Princeton senior reveals the unintended consequences of leftism on campus

Adam Hoffman, a Princeton University senior, appeared on “The Ingraham Angle” Friday to comment on his op-ed at The New York Times where he asserts that as college campuses lurch to the left, they are spawning a new generation of conservatives.

(Video Credit: Fox News)

The “unintended consequences” of the radicalized environment at leftist universities were pointed out by Fox News host Laura Ingraham who noted it is pushing students to the right.

She asked Hoffman about the firestorm surrounding his column at the New York Times. Leftists are livid over it. One writer cited by Ingraham claimed that Hoffman’s description of college campuses has “straight-up never been true.”

“Is there real free thought and free expression left at Princeton?” she asked the Ivy League senior who is being viciously attacked by so-called intellectual elitists.

“I wrote this piece precisely because I don’t think so. I disagree with that writer,” Hoffman replied.

“I’m a senior now, and through my four years, I’ve served in leadership for a number of conservative organizations on-campus, from College Republicans to the Princeton Tory, our conservative journal, and I’ve observed this trend that I identified in the article where apolitical students are becoming politicized and moved to the right,” he recounted.

Hoffman pointed out that students who come to Princeton that are already ideologically center-right or conservative become even more so.

“This is a trend that I’ve seen accelerate just in the past year-and-a-half,” he continued.

Ingraham recalled that in the wake of the Carter administration, a “new generation of young Reaganites” formed on Princeton’s campus to rebut the extreme leftism of the 1970s. History seems to be repeating itself.

“That’s when I was in college, and I wondered whether this would ultimately happen on the college campuses in this country because when you go so far left — shut down so much speech, play this game of micro-aggressions — first of all, it’s no fun,” she contended. “They are the most puritanical, and I’m glad you use that word — ‘puritanical.'”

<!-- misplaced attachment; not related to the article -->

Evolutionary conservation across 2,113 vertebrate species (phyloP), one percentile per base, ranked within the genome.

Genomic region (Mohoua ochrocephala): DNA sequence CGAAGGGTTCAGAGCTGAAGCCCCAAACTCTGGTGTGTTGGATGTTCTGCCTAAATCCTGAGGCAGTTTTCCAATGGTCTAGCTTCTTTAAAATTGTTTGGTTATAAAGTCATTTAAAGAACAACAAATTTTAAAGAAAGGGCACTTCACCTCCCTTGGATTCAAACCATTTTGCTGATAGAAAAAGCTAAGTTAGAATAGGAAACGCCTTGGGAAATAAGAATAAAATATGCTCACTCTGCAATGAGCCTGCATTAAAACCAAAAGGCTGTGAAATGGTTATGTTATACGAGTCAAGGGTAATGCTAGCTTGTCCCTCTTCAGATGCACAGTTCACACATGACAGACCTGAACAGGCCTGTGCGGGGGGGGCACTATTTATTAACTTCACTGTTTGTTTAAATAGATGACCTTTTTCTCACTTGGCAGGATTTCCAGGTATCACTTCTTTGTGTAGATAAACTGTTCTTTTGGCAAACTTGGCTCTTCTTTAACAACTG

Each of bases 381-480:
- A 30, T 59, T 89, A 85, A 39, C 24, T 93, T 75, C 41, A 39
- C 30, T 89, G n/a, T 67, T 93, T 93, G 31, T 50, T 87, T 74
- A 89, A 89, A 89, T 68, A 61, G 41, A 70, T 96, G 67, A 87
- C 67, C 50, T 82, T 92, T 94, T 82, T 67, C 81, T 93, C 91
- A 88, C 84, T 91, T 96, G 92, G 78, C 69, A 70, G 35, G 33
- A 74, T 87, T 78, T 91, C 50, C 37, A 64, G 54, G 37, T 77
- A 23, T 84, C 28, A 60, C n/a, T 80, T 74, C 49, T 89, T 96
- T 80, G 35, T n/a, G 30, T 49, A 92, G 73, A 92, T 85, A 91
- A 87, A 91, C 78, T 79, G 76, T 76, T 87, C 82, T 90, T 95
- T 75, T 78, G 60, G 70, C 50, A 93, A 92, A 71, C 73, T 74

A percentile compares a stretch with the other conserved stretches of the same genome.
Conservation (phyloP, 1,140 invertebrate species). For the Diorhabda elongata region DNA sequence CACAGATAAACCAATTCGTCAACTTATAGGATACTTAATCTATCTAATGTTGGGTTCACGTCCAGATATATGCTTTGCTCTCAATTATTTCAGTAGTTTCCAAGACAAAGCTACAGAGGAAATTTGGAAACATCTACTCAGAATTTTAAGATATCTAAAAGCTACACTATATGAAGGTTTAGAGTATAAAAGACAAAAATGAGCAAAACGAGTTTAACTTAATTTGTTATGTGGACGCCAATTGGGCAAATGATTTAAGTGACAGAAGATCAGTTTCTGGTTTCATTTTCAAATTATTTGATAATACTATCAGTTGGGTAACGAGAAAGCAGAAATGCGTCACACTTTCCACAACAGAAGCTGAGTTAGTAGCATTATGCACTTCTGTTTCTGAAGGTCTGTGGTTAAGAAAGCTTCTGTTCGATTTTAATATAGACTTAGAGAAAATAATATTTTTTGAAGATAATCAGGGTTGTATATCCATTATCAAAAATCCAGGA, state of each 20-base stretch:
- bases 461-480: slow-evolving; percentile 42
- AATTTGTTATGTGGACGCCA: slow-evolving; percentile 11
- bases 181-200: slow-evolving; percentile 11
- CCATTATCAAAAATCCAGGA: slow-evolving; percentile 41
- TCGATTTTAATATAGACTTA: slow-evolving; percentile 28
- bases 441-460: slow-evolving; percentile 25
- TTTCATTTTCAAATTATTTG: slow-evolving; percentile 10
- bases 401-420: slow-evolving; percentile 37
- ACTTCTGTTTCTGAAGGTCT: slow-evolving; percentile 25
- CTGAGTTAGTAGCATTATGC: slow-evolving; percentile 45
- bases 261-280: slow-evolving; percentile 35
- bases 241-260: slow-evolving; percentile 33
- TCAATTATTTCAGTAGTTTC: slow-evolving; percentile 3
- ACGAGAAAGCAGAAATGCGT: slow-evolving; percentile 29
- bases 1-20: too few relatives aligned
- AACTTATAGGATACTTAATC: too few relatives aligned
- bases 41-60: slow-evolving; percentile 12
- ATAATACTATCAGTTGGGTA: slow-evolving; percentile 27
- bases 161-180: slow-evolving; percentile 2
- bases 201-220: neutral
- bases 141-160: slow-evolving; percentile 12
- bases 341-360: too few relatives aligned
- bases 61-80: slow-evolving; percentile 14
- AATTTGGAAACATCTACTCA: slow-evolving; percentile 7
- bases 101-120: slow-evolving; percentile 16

Hoffman was in total agreement with Ingraham, noting that the 20th Century campus was “skewed liberal,” and that conservatives spoke their opinion and then were “shut down” afterward. That’s in contrast to the paradigm of centrist and conservative speech being canceled and censored before the fact that is happening currently.

“There’s not just a liberal bias, but I think conservatives are being excluded,” he charged. “You can’t even voice that opinion. You’re shut down before you even utter an argument.”

“Conservatives can’t get funding for the events on campus like progressive students… can. I think this is just part of a broader trend that we’re seeing on the left, and it is leaving effects on the right,” Hoffman remarked.

“Today’s campus conservatives embrace a less moderate, complacent and institutional approach to politics. Instead of belief in the status quo, many tend toward scorched-earth politics. But these changes aren’t solely the consequence of a fractured national politics,” he wrote in the New York Times.

“They’re also the result of puritanically progressive campuses that alienate conservative students from their liberal peers and college as a whole. The distrust of authority, the protest and the disobedience that have characterized the left’s activism over the past half-century or so have arrived on the right. The American universities that once served as moderating finishing schools have become breeding grounds for conservative firebrands,” he added.

He went on to elaborate on what it means to be a conservative on college campuses currently.

“For those on the right, the experience is alienating. The typical American’s views on gender ideology or American history are often irrelevant to his or her day-to-day life. But for the conservative college student, life is punctuated by political checkpoints. Classes may begin with requests for ‘preferred pronouns’ or ‘land acknowledgments.’ A student who jokes about the wrong subject might face social punishment. All students should welcome challenges to their most cherished beliefs, but from what I’ve seen on campus, students are not invited to debate; they are expected to conform,” Hoffman stated.

“And those who challenge liberal pieties can face real repercussions. Because a Princeton student defended an unpopular opinion about policing in a private conversation, she was pushed out of her leadership position on a sports team. At Stanford, students who experience ‘harm’ because of ‘who they are and how they show up in the world’ can anonymously report classmates to the university, a policy that some faculty members say threatens free speech,” he concluded.

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